Written by Erica Roane
From dinner tables to book clubs, the business of cannabis and its earning potential has the entire country buzzing. Even in states where cannabis is still prohibited, people are still looking to get their hands and money involved in an industry that is projected to generate $25 billion in the United States alone.
Last week in New York during CWCBExpo, seasoned investment professionals Andi Goldman of Equitas Partners Fund and Kathryn McCall of Sideman & Bancroft LLP presented “Protect Thyself: Investor vs. Company-Friendly Deal Terms.”
Let’s face it. We all want our share of the Green Pie.
Since we are all saving our coins by missing a few brunch dates and walking instead of taking a car service, we just may have a few bucks saved that are just waiting to turn in millions. But, before you invest your life savings in cannabis, here are some things to consider.
Take Your Notes
The foundation to investing in cannabis are notes. A note is a legal document that serves as an IOU from a borrower to a creditor. Notes typically obligate the issuer (company you’re investing in) to repay its creditors (you) the principal loan and any interest payments on a predetermined date.
Understanding the different types of notes is crucial to investing. For instance there is something called a convertible note. This is a form of short-term debt that converts into equity in future funding rounds. Goldman stressed, “Make sure that you're not just investing knowing that it could convert later, you want things that convert now. If you're getting a company to a merger, you want to be able to participate in it.”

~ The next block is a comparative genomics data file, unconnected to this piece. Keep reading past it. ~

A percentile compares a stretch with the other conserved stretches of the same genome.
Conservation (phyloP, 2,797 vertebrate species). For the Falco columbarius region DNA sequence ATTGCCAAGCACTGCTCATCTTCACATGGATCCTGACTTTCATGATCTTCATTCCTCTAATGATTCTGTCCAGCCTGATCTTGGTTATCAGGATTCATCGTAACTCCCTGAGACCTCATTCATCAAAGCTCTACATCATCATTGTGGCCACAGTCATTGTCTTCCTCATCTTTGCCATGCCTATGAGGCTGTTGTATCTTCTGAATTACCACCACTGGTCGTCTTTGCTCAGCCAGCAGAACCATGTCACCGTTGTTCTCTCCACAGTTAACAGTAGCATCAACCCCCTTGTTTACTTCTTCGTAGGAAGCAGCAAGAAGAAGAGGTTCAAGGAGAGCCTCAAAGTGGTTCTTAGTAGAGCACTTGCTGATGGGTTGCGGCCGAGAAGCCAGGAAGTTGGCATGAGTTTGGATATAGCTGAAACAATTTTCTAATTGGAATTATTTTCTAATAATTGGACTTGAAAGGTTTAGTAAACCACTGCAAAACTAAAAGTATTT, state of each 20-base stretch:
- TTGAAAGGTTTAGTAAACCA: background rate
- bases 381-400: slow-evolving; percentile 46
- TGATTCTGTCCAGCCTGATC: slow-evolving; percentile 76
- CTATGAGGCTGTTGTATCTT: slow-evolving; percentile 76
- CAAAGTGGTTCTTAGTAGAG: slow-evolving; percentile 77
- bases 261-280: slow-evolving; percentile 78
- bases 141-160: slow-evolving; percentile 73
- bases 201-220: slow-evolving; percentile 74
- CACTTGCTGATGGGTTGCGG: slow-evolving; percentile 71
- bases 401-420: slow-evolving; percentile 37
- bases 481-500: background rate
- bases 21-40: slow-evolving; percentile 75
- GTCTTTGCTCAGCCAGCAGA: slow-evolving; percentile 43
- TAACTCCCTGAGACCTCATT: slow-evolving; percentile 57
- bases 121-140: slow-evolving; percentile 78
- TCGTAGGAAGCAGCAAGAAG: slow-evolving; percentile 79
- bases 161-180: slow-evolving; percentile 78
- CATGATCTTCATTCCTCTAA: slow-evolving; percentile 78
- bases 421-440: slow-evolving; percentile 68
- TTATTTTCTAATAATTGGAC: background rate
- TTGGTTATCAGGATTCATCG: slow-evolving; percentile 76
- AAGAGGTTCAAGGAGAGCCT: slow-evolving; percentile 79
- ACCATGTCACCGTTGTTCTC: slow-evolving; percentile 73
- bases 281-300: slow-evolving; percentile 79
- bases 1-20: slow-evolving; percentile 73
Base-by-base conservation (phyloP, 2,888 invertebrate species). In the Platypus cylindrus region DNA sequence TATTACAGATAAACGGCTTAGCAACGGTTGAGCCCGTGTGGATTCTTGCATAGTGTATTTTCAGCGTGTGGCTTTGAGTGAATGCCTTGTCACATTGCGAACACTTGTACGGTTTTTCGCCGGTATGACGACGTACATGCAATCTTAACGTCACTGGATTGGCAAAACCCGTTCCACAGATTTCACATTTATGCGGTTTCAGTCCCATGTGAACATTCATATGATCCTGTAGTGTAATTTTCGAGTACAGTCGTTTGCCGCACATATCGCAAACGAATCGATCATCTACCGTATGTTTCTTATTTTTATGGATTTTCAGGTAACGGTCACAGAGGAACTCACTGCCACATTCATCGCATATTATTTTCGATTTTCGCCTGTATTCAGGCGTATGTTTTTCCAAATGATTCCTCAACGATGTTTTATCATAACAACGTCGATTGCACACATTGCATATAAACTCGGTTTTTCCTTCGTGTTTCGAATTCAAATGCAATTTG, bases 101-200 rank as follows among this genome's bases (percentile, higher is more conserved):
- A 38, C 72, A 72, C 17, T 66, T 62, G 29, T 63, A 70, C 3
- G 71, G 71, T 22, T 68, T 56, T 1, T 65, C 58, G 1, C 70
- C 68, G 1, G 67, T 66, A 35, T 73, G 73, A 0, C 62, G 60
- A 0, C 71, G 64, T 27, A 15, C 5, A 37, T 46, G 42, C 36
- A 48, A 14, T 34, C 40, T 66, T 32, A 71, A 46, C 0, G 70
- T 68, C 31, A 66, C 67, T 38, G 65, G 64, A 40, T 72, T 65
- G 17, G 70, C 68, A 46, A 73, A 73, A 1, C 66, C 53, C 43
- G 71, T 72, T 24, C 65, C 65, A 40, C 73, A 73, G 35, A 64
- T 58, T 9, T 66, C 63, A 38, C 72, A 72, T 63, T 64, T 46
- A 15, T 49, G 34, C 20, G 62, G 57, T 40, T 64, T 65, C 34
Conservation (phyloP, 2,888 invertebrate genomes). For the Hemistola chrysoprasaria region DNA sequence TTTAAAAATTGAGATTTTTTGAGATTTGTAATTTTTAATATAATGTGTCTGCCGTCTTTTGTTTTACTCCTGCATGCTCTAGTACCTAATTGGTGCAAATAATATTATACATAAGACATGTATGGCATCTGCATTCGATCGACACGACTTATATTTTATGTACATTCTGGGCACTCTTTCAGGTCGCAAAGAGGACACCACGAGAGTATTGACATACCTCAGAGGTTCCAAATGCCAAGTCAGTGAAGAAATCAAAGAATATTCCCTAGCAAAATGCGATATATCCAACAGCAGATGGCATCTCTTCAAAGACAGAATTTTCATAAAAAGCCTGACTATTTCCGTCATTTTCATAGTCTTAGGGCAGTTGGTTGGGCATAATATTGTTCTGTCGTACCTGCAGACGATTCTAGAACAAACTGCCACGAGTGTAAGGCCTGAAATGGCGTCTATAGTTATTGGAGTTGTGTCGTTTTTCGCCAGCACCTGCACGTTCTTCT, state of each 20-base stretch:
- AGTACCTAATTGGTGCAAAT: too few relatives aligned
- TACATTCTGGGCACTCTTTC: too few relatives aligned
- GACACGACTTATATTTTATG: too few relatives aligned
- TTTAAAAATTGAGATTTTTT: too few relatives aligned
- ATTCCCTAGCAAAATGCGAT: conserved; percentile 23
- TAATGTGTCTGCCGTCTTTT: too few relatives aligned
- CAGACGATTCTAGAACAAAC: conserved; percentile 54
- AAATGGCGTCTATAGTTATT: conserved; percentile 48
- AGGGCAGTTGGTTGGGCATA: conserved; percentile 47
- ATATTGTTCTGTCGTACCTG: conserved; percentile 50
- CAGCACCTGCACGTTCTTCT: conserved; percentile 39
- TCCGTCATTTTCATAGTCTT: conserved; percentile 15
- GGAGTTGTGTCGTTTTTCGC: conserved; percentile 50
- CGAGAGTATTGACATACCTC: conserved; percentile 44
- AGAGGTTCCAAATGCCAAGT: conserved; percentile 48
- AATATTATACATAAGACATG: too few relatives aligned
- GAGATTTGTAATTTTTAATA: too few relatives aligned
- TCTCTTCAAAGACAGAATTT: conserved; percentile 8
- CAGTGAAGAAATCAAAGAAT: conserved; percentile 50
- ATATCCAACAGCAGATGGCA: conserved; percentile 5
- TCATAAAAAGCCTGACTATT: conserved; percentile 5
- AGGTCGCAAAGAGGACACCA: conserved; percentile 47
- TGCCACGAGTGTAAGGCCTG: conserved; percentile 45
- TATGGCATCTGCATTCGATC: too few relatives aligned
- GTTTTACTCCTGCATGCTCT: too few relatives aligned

There are also senior notes which are debt securities, or bonds, that take precedence over other unsecured notes in the event of bankruptcy. Senior notes must be paid first if assets are available in the event of a company liquidation. With so many cannabis companies emerging, there will be just as many closing shop. Depending on what you’re investing, senior notes may be the thing for you.
Know Your ‘Rights’
As exciting as investing in cannabis may seem, protecting yourself and your investment is key. Requesting information rights, or financial statements as part of your decision to invest in a cannabis company could be a game changer. While some companies do want to give their investors detailed finance information, there are other areas such as the ability to visit facilities, cultivation farms, and offices where investors may request transparency.
Yes, the United States is positioned to bring in billions. Consider investing in cannabis businesses and opportunities outside of the United States. For instance, cannabis consumption on the continent of Africa is huge. In Nigeria alone, 19% of the population consumes marijuana. Moreover the favorable growing conditions in Africa have the region expected to generate $7.1 billion in cannabis by the year 2023.
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